Lead Conversion Rates Demystified… Not!

January 26, 2010

MarketingSherpa recently published a nice chart about lead conversion rates (Note: they give open access to the full article only until Feb 19th). According to their research (147 responses) you need about 10 qualified leads to close one sale.

Lead Conversion Rates

When sharing the chart with my co-workers the responses were varied, from “Great! Now we have the baseline we needed to set our goals!” to “Gee, I guess we should change our lead generation plans” and even “What exactly does this mean?”.

All valid points, for sure, and before trying to interpret the chart how about asking:

  • What industries are represented?
  • Is it B2B or B2C?
  • What are the sales cycle of the respondents?

Those are just the 3 first questions I would ask, followed by a handful more. I did send MarketingSherpa questions trying to get more information and haven’t gotten any response yet.

And how about all the other metrics we see out there (a nice post from Market2Lead about Sirius Decisions Lead Waterfall comes to mind)? Should you take MarketingSherpa’s metrics as the de facto guide or combine them with some others?

The lesson here is to be very, very careful with data presented to you without any substantiating information. Nice charts abound on the Internet and you can find one to back any story you wish. So before you go start changing your marketing plans, calculating how you compare against the “industry average”, and spend countless hours pondering over the meaning of the data, remember that sometimes it just doesn’t matter.

If you can’t compare apples to apples, you might as well just eat the fruit and forget about it! 😉

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Choosing an Email Marketing Software

January 11, 2010

Who’s the best email marketing company/software?

This question on a recent LinkedIn discussion thread for the Technology Marketing Community reminded me of when, a couple years ago, I delivered a presentation at the 2008 MarketingSherpa Email Marketing Summit. Titled “Managing the Vendor Selection Process”, it talked about my experience in selecting a new email marketing software for my company. Slides can be seen below.

Slideshare link: www.slideshare.net/dkuperman/managing-the-email-marketing-vendor-selection-process

The Selection Process

As the Director of Marketing, I had been pressing the company to replace our internal, archaic email system with something that was web-based (an “ESP”, or Email Service Provider, as the industry calls it) and that would reduce the time it took us to prepare, send, and evaluate email campaigns. The process we went through is not necessarily the best or the only way to do it, but it certainly helped put some metrics in place that we could use to evaluate each vendor. With so many options out there, having some kind of analytical basis to back your final choice can help get approval for the new system.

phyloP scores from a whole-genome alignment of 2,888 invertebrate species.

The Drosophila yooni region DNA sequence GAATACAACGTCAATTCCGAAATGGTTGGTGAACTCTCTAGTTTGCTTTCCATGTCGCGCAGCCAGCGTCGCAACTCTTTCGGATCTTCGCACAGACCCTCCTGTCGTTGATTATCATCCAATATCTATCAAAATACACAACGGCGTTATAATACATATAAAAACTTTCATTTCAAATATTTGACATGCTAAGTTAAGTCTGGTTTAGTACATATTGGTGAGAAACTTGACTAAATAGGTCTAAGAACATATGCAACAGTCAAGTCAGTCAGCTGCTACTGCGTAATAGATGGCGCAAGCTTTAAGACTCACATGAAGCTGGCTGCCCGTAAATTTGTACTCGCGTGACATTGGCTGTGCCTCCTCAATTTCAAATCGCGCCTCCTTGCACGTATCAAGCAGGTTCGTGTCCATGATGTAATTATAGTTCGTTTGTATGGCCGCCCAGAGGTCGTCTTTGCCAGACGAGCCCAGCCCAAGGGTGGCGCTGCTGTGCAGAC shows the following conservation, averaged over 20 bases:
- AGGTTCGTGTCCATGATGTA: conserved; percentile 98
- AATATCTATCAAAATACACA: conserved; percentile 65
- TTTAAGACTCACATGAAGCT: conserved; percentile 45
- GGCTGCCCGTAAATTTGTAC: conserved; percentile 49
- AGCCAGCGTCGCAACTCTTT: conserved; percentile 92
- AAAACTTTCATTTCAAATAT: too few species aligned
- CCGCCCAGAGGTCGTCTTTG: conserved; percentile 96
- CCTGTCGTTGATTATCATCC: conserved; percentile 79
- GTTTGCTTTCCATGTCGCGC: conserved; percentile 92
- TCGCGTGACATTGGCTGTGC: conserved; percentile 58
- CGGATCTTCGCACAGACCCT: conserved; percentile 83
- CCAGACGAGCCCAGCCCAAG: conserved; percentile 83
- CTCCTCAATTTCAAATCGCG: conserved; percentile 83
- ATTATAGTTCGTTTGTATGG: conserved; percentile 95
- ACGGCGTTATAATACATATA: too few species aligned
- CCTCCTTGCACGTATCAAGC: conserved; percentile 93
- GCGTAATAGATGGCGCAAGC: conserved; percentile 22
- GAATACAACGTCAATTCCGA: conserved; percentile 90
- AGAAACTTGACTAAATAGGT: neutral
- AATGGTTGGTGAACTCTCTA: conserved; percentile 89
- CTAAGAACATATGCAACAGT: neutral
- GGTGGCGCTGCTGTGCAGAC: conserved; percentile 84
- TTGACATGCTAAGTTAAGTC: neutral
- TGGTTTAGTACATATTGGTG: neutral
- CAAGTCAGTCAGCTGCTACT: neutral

The Vendor Selection Matrix

I created an Excel file to consolidate all info from the vendors we selected so that we could do an analytical evaluation. The matrix helped us focus on how vendors compared on each feature and also gave us the ability to rank vendors based on weighted scoring. Why? Well, because there were some features we considered more important than others and so should you. Just because a vendor has a great way to create dynamic content for newsletters, it won’t matter if you don’t usually send out newsletters. You get the point.

Excel Template for vendor comparison: you can download and use my template as a starting point.

Note: if the download link doesn’t work for you, contact me and I’ll email the file to you.

How to score vendors using the comparison matrix spreadsheet:

  1. List features
  2. List vendor names
  3. Decide on a numbering system for each feature evaluation (if you have multiple people helping you select and evaluation vendors, make sure everyone agrees on what constitutes a “meets feature fully” versus “meets feature partially”). This is to help you differentiate between vendors that offer a similar way to accomplish something but one is clearly better (because it’s easier, or gives more options, etc.)
  4. Decide which features are more important (here’s where the weighted score comes in… give higher numbers for features that are more important)
  5. Score vendors

The best email marketing vendor?

Ha! Good question! This is a question that only you can answer:

  1. Decide what is your goal with the email marketing software
  2. Define key features you really need
  3. Score vendors
  4. Chose the one that most closely matches your needs

How about “soft” qualities?

Yes, the excel matrix may help compare features vs. features, but falls short on so-called “soft” features like technical support, quality of service, and the all too common “gut feeling”. Make sure you take those into consideration, especially on tie breakers. Vendors that score very closely may have some clear differentiators that are not easily measurable. The important thing is to lead with the analytics side before throwing the qualitative evaluation into the mix.

Good luck in your email marketing selection process!


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